By 2020, our nation will be the world’s youngest country with around 65 per cent of the population in the working age group. With the West, Japan and even China aging, this demographic potential offers India and its economy an unprecedented edge that economists across the globe believe could add a significant GDP growth rate. Every third person in an Indian city today is a youth. The future of tomorrow’s India depends on the power of these youths.
What is stopping us then in being a progressive and leading nation? It is the lack of opportunities, lack of proper infrastructure, unemployment, corruption, bad governance, and looming economic crisis. The power of the Indian youth is tremendous. In order to make the best of this power, and bring India to its full potential, the nation today needs a progressive vision and its execution.
I first time met Narendra Modi in Gandhinagar, in the capitol of Gujarat. He invited me to a special event where I interacted with the cabinet ministers of Gujarat government and presented my research work. Before my talk, I interacted with Narendra Modi in person. We discussed the importance of better education, infrastructure, development of science and technology for the progress of Gujarat. Rather than what Gujarat has already achieved, we focused the discussion on what more we need to do and how can we achieve that. He laid down a complete and clear plan they are undertaking. I have met Government executives of many countries in past — USA, CHINA, JAPAN, SINGAPORE. I haven’t seen the vision, passion and dedication anywhere that I saw in Mr. Modi. What Gujarat has achieved in the last decade is nothing less than impossible. Today the waters of Narmada is reaching as far as lands of Rajasthan. Solar panels are installed along a 1 km pilot project section of the Sanand Branch Canal near Chandrasan village to generate electricity. Not only does it generate 1.6 GW·h of electricity, but it reduces the evaporation by 90 lakh liters of water each year. The urban Gujarat is getting ready with the infrastructure need of the next generation, and every distant villages of Gujarat are being connected with Internet. My talk in cabinet was telecasted live to every collectors’ office of Gujarat. Following day I interacted with almost a million students in the schools of Gujarat via a video conference. I was amazed to see that the schools in every part of Gujarat were connected by the state-of the-art networking facility. The list of achievements that Gujarat has made in the last decade is endless. But, I felt the most proud when I was visiting 2010 World Expo in Shanghai, China. Ahmedabad was the only city in India to have its own pavilion at Urban Best Practices Area in the expo, based on the theme of ‘Better City Better Life’. It also won Silver medal at the event. Around three crore people visited Ahmedabad pavilion in the 2010 World Expo. I was one of the proud visitors.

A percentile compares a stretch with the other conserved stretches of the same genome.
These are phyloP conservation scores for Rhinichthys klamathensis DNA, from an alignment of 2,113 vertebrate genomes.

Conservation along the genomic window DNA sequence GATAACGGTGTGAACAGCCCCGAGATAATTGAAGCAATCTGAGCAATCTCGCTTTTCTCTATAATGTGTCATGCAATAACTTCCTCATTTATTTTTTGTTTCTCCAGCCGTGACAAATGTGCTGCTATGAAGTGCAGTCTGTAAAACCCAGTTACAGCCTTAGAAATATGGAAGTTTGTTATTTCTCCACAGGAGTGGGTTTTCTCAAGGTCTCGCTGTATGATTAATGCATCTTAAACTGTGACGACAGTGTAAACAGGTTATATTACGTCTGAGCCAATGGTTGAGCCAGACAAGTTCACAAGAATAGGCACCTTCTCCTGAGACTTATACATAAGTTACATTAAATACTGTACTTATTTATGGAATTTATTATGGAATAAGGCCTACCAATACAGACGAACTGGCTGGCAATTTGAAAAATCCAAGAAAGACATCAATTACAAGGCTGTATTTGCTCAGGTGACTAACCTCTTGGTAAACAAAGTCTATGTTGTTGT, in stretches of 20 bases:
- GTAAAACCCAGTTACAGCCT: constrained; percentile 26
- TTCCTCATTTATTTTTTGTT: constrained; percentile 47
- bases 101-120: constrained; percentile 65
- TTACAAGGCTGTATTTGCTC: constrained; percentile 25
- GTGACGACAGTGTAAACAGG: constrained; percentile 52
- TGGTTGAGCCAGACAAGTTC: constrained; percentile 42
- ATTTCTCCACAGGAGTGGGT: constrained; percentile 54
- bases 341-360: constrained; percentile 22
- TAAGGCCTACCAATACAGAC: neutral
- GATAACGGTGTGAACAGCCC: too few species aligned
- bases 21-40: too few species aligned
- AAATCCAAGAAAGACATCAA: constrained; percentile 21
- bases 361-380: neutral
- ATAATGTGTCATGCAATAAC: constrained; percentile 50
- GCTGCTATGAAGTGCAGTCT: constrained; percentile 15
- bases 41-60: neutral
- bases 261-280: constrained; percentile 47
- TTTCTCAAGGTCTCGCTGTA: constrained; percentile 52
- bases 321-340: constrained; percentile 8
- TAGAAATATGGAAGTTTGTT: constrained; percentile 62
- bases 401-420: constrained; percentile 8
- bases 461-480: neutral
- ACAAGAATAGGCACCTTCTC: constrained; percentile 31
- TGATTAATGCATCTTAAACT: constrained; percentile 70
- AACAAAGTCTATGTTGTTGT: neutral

From Gujarat to India
The foundation of this future India must rest upon better education, better infrastructure, better economic policies, employment and empowerment for all, and the development of science and technology. There is no better example of this than the development that Gujarat has seen under the leadership of Shri Narendra Modi in the last decade. I myself come from Gujarat and can proudly say that ‘What we have done in Gujarat, we need in India today’.
On this eve of change, let us all come together. We are the largest democracy in the world. Together we can make India the greatest democracy in the world. Together, we can build the future India.
31st March 2014